Laws and Borders

Written by: Shirley Tang, Aaron Massecar
Published on: Feb 24, 2022

old map with ship and compass
Photo credit: Nikada/iStockphoto

The competition for talent in the veterinary industry is staggering, leading some practices to consider hiring international veterinarians. Here’s what you need to know about recruiting foreign talent and how employers can navigate the complex U.S. immigration rules.

Q: For practice owners struggling to fill open positions, what resources are available to help with the hiring of foreign DVMs, and what types of work visas are available?

A: An effective tactic is to build relationships with U.S. universities. International students on F-1 visas who graduate from a U.S. DVM program are eligible to work in the United States as veterinarians under post-completion Optional Practical Training (OPT). They are allowed to stay up to 12 months provided they are licensed and pass the North American Veterinary Licensing Examination. Since veterinary medicine is a STEM field, the graduate may apply for a 24-month OPT extension if the employer enrolls in the government’s E-Verify program and if the initial 12-month OPT was based on a STEM degree. This means the foreign DVM graduate can work in the United States for up to 36 months on OPT and even change employers. (Learn more about F-1 OPT at bit.ly/3xOBQ12.)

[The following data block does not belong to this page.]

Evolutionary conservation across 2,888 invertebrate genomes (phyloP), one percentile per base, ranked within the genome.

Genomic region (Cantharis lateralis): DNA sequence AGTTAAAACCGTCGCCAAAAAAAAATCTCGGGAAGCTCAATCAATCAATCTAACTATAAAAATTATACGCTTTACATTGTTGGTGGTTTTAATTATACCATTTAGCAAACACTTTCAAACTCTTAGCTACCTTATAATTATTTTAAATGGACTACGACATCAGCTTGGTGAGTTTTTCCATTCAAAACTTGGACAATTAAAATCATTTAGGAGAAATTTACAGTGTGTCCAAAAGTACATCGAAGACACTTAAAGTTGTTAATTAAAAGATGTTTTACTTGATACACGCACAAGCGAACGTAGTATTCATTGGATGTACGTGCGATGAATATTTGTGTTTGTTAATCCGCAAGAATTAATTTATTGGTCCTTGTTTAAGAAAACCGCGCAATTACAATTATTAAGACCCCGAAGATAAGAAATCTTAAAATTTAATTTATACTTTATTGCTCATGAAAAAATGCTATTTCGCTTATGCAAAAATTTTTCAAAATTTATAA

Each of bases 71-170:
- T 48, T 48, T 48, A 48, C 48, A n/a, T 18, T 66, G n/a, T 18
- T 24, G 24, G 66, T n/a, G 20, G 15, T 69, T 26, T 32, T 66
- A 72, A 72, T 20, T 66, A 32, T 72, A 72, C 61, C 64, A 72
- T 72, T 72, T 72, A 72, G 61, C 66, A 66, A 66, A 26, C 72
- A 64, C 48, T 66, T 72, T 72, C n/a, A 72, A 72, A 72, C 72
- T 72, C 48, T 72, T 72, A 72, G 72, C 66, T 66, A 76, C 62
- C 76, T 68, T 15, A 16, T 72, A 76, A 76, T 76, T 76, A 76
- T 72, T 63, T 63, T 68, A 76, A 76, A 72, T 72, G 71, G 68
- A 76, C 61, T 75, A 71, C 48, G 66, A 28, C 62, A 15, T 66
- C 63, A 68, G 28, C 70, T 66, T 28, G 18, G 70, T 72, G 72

In addition, while the foreign DVM graduate is working on OPT, the employer can submit an H-1B registration to secure longer-term employment. The H-1B visa program allows employers to temporarily employ highly educated foreign professionals in jobs classified as specialty occupations. In broad terms, U.S. Citizenship and Immigration Services (USCIS) defines these as jobs requiring degrees in specific fields of study. The initial term under the H-1B visa is three years and can be extended for a total of six years.

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